Mystagogical Catechesis, from Pope Benedict XVI in Sacramentum Caritatis:
64. The Church's great liturgical tradition teaches us that fruitful participation in the liturgy requires that one be personally conformed to the mystery being celebrated, offering one's life to God in unity with the sacrifice of Christ for the salvation of the whole world. For this reason, the Synod of Bishops asked that the faithful be helped to make their interior dispositions correspond to their gestures and words. Otherwise, however carefully planned and executed our liturgies may be, they would risk falling into a certain ritualism. Hence the need to provide an education in eucharistic faith capable of enabling the faithful to live personally what they celebrate. Given the vital importance of this personal and consciousparticipatio, what methods of formation are needed? The Synod Fathers unanimously indicated, in this regard, a mystagogical approach to catechesis, which would lead the faithful to understand more deeply the mysteries being celebrated. (186) In particular, given the close relationship between the ars celebrandi and an actuosa participatio, it must first be said that "the best catechesis on the Eucharist is the Eucharist itself, celebrated well." (187) By its nature, the liturgy can be pedagogically effective in helping the faithful to enter more deeply into the mystery being celebrated. That is why, in the Church's most ancient tradition, the process of Christian formation always had an experiential character. While not neglecting a systematic understanding of the content of the faith, it centred on a vital and convincing encounter with Christ, as proclaimed by authentic witnessesIt is first and foremost the witness who introduces others to the mysteries. Naturally, this initial encounter gains depth through catechesis and finds its source and summit in the celebration of the Eucharist. This basic structure of the Christian experience calls for a process of mystagogy which should always respect three elements:
  1. It interprets the rites in the light of the events of our salvation, in accordance with the Church’s living tradition. The celebration of the Eucharist, in its infinite richness, makes constant reference to salvation history. In Christ crucified and risen, we truly celebrate the one who has united all things in himself (cf. Eph 1:10). From the beginning, the Christian community has interpreted the events of Jesus’ life, and the Paschal Mystery in particular, in relation to the entire history of the Old Testament.
  2. A mystagogical catechesis must also be concerned with presenting the meaning of the signs contained in the rites. (All the more reason liturgies should be beautiful and celebrated well according to the liturgical norms!) This is particularly important in a highly technological age like our own, which risks losing the ability to appreciate signs and symbols. More than simply conveying information, a mystagogical catechesis should be capable of making the faithful more sensitive to the language of signs and gestures which, together with the word, make up the rite.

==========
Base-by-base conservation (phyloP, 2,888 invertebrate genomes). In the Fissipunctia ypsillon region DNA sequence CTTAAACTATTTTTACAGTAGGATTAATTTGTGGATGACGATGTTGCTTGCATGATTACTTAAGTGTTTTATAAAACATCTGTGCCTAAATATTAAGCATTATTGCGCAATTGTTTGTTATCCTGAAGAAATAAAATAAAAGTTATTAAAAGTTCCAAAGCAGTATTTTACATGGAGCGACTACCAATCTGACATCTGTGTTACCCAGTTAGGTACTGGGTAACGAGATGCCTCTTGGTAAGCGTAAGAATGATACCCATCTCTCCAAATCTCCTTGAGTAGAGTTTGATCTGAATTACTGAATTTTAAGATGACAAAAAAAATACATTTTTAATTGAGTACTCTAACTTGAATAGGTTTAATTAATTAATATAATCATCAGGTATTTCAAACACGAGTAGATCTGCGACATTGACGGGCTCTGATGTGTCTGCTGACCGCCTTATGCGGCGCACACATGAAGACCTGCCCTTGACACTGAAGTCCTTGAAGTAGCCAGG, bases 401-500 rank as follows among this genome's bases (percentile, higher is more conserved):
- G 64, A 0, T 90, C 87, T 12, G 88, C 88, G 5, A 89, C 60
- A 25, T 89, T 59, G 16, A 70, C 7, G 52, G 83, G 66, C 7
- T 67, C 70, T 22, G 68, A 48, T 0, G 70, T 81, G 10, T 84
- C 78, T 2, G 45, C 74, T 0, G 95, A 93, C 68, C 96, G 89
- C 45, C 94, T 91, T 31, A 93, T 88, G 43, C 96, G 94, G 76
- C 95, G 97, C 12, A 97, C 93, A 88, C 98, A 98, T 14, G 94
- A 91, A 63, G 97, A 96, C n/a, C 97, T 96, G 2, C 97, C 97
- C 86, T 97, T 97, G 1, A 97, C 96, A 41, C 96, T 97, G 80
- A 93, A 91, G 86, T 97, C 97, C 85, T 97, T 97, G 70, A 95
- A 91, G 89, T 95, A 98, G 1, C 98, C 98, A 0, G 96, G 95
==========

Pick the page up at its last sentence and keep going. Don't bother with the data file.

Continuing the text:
3. Finally, a mystagogical catechesis must be concerned with bringing out the significance of the rites for the Christian life in all its dimensions – work and responsibility, thoughts and emotions, activity and repose. Part of the mystagogical process is to demonstrate how the mysteries celebrated in the rite are linked to the missionary responsibility of the faithful. The mature fruit of mystagogy is an awareness that one’s life is being progressively transformed by the holy mysteries being celebrated. The aim of all Christian education, moreover, is to train the believer in an adult faith that can make him a “new creation”, capable of bearing witness in his surroundings to the Christian hope that inspires him.


Eugenè Burnand, The Disciples Running to the Sepulchre, 1898.

So, this Easter season, this time of a more intense mystagogy, this time of beauty, truth and goodness in which we are immersed, may we all surrender more deeply to Christ. Let us pray for the grace that opens our minds and hearts to the Holy Trinity as we hear the word of God proclaimed during the Mass. By God's grace, may we enter into a deeper communion with the Lord when we receive His Sacred Body and Precious Blood. During this glorious season, and always, may we discover the renewal of freedom that God offers us in the Sacrament of Penance.

May our 'yes' to God's gift of salvation be a confident Easter 'Alleluia'—praise to the Lord!

Christ is risen! He is risen, indeed!

Sunday, April 20, 2014

Christus resurrexit! Resurrexit vere!

Christ is risen! He is risen indeed!
Christ est ressuscité! Il est vraiment ressuscité!




St. Luke 24, 1-12

But at daybreak on the first day of the week they took the spices they had prepared and went to the tomb.

They found the stone rolled away from the tomb; but when they entered, they did not find the body of the Lord Jesus.

While they were puzzling over this, behold, two men in dazzling garments appeared to them.

They were terrified and bowed their faces to the ground. They said to them, "Why do you seek the living one among the dead?